I stayed up late researching homeschool, then walked into the school the next day and pulled him out. It was crazy. I didn’t have a plan. All I could do was pray I wasn’t screwing him up and learn as we went. All I could do was trust that instinct that it had to happen now.
It’s been a year. I tear up when I see the boy before me. Last night a friend of mine said she had never heard him talk so much. I smiled. His confidence is completely different. I rarely hear those scary words anymore. He talks about God more than I’ve ever heard him, and not because he thinks God hates him. He’s enjoying sports again and laughing when he comes home. He will go up to complete strangers and help them or talk to them. He’s going out of his way to help me with groceries, grab other’s carts to put them away for them. He’s randomly telling my husband and I “I love you,” and coming up and hugging me throughout the day. He’s thriving with his music composing, Youtube channel, and planning out his future career in music. He has a group of kids in his coop that are so amazing and all connect. They are all different, yet treat each other with love and respect.
This doesn’t mean we don’t still have the preteen attitude and anger at times, but instead of him being angry and hating life 90% of the time, he is now chatty, humming, and making me laugh 90% of the time. It’s amazing what 1 year difference can do.
Maybe it wasn’t the homeschooling. Maybe it was just an age or maturity thing that needed to develop. However, when I surrendered him to God and felt such a drive to pull him out of school that I don’t think anyone could have stopped me if they tried, I like to think that was God guiding me.
He is more confident socially now being homeschooled than he ever was when going to public school (his coop friends and he like to joke about people saying homeschool kids are socially awkward and how far from the truth that is). But the most important change is the self talk, the self love, and the happiness. I feel like he has matured 5 years in just this 1 year.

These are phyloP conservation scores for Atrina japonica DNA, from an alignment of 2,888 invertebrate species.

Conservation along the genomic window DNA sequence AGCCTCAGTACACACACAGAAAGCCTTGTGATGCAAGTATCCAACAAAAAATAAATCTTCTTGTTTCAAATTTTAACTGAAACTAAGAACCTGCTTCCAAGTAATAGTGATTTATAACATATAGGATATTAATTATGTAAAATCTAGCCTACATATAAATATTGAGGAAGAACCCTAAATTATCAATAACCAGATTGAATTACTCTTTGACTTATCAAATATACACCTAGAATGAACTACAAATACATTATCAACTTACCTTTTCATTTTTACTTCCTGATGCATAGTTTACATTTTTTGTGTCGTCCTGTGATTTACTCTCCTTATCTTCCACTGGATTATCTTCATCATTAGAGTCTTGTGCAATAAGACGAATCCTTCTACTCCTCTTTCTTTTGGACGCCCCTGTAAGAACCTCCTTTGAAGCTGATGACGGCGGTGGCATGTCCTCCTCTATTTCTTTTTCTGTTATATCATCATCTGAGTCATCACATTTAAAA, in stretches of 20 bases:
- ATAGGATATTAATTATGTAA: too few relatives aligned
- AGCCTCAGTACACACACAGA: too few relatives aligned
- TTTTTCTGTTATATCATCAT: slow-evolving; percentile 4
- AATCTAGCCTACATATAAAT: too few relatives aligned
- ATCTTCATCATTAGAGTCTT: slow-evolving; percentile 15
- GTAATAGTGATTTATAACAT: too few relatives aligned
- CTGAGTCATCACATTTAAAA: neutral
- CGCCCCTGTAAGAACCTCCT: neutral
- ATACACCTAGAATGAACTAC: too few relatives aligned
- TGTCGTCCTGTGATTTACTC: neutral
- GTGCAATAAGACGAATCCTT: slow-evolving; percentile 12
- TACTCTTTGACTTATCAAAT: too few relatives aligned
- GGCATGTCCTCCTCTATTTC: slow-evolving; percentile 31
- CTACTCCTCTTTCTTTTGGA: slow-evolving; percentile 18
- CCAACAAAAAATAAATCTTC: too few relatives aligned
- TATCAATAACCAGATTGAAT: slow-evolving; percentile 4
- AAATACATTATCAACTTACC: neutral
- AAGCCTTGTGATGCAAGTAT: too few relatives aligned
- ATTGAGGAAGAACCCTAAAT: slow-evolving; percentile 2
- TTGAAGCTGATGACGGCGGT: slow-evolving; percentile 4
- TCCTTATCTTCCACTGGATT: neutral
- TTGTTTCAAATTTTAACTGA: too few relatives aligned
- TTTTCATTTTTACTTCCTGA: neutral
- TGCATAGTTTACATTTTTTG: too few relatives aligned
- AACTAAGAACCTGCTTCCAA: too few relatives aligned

When people heard the word homeschool, many had concerns about my son getting behind academically and socially. However, the opposite has happened. Honestly, when I meet other homeschooled adults and children, the exact opposite is usually true. They are perfectly sociable and confident children and very successful adults, not awkward. In fact, they are more social! And if anyone thinks homeschool is putting them behind, they’ve never had to learn Latin at the pace I am learning and teaching right now! I have had many voice their concerns for our choice, but they don’t need to understand.
He may go back to public school next year. A year off may be all he needed for this internal growth. Or he might do another year of homeschool. I’m leaving it up to him.
I’ve learned in life if you let God lead, it might be hard, you will still struggle, but you will feel the weight of the struggle slowly lessen. You will see little glimpses of that path he is planning and you will start to breathe a little easier with trust. Not everyone will understand it. The path might not be what everyone else does or what society says is normal. It might be hard for people to understand why you would do something different than what they did. People have a hard time thinking outside the box, but God isn’t in a box.